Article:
Q: Did former US President Trump ever consider recognizing a Palestinian state?

A: No. President Trump never considered it outside the context of the peace plan that was developed under his administration, which was extremely detailed and always premised upon negotiations between Israel and the Palestinians. It was never unilateral. We were very careful with regard to how we defined what would constitute a state. It’s very different from the definition of the Biden administration, the United Nations or the European Union. It’s very different from what most people think and talk about, which is why we were very careful to write a long and detailed plan that explained what it could be.


Q: Did he trust Palestinian Authority President Mahmoud Abbas?

A: No, I wouldn’t say that. When President Trump first met him, perhaps the first meeting or two, President Abbas put himself out to be somebody who was interested in negotiating peace with Israel in good faith. Over time, President Trump realized that President Abbas was not interested in negotiating anything other than what he was demanding and what had been promised to the Palestinians for decades, none of which was realistic or appropriate.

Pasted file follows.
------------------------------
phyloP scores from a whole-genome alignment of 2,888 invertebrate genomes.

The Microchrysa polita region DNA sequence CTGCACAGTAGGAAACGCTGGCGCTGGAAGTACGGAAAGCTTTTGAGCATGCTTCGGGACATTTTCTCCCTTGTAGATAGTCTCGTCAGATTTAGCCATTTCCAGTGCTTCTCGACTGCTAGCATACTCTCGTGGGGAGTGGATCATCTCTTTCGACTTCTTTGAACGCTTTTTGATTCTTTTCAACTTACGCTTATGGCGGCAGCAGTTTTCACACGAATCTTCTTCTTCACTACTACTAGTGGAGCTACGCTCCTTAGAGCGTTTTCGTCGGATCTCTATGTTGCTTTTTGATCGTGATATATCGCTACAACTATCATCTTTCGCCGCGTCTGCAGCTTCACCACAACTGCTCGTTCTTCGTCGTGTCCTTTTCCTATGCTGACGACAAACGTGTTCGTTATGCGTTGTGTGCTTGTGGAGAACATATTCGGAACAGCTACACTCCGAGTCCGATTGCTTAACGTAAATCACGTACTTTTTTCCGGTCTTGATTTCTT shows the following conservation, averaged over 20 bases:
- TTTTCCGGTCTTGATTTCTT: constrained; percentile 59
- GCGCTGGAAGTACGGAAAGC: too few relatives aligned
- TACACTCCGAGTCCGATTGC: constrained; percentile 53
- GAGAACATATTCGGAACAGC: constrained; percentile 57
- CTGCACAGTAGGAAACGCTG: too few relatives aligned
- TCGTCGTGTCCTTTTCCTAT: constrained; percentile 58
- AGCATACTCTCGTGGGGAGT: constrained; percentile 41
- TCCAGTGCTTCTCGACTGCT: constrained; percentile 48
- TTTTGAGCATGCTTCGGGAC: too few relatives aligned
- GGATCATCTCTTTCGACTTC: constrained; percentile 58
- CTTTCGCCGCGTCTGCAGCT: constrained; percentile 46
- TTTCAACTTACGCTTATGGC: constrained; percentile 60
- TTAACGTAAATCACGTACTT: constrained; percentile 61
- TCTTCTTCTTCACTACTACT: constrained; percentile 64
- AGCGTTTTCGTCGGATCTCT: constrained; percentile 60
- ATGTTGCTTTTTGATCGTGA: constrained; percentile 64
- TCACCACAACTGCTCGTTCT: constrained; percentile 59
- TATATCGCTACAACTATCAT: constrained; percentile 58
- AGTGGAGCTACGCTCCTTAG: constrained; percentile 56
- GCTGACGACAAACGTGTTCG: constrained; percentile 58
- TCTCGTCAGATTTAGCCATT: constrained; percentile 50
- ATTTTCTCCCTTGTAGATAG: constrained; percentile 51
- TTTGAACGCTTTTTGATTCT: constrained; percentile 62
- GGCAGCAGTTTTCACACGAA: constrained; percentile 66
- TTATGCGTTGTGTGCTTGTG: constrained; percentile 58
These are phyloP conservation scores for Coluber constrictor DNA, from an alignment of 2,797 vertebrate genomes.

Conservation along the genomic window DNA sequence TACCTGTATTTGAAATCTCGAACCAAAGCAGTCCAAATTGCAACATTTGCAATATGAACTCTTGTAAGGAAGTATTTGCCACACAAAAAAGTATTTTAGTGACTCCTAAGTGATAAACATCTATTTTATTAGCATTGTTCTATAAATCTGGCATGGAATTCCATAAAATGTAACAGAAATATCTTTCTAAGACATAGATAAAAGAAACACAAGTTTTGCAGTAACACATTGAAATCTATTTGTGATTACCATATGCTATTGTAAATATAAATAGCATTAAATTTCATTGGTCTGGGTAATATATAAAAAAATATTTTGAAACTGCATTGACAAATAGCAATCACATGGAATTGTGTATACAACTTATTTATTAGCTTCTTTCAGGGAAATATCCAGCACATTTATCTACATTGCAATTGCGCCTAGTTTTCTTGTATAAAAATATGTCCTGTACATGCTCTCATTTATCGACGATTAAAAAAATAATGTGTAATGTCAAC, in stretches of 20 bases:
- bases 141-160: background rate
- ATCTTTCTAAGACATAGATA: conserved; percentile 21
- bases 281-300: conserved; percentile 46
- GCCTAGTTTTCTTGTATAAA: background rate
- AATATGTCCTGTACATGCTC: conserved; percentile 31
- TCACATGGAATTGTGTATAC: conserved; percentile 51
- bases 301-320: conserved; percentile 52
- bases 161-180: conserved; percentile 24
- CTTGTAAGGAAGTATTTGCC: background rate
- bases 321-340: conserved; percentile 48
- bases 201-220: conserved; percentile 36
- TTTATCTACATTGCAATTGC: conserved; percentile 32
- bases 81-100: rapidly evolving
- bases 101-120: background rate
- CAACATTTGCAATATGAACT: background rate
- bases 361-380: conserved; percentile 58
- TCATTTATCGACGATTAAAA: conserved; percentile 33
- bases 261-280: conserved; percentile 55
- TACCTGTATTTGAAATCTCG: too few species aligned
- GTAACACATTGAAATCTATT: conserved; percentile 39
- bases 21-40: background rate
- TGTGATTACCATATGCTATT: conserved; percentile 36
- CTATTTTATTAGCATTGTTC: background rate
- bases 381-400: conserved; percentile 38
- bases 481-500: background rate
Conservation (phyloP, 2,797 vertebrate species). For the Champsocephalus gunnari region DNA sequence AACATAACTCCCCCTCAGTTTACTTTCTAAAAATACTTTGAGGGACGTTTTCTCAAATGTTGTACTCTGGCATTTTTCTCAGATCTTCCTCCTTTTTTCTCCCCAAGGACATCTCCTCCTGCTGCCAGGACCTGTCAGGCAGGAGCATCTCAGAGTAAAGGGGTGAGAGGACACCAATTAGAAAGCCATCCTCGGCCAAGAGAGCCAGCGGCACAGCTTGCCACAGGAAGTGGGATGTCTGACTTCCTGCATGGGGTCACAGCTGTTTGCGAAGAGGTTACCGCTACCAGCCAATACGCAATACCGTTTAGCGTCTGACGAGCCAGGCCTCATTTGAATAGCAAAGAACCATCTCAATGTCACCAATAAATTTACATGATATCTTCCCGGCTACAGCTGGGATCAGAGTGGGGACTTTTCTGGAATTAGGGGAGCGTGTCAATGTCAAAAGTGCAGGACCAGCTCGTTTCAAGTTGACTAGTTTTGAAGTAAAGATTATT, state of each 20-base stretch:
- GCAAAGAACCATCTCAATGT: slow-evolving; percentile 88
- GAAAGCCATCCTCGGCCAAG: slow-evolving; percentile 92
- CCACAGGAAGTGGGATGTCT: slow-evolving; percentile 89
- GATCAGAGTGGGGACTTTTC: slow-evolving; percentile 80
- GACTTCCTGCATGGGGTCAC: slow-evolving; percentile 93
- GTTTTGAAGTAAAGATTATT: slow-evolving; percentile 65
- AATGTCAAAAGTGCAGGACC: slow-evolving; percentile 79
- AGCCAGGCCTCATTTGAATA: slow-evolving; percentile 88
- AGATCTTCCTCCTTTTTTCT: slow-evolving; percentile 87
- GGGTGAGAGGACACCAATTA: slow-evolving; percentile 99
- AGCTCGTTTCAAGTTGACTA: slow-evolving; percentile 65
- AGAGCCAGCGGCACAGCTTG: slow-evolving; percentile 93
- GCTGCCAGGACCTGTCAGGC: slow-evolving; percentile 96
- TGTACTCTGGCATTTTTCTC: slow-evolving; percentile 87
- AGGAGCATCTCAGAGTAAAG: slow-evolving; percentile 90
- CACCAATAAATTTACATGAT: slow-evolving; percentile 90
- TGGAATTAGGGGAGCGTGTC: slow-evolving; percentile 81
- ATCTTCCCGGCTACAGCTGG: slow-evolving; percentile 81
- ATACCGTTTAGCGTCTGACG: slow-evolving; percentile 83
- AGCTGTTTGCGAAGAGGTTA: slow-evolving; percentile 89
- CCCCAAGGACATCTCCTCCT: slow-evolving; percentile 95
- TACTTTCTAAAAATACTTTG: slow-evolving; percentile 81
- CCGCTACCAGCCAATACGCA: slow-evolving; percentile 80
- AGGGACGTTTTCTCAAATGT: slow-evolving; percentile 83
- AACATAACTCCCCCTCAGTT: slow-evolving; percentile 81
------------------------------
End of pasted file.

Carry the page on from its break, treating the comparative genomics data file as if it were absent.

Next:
Q: Do you think the Americans in general understand the Palestinian national movement’s inherent opposition to Zionism? Did Trump?

A: Some do. We’re at a very dangerous time, and a lot more effort has to be made to educate them better on Hamas, who committed atrocities against Israelis on Oct. 7 and who vowed to destroy Israel over and over again, or the Palestinian Authority with their ‘pay-for-slay‘ rewarding Palestinians for the murder of Israelis.

There are so many other factions of Palestinians who truly do not want to see a thriving Jewish state in the Land of Israel. More should be done to educate the American public on that.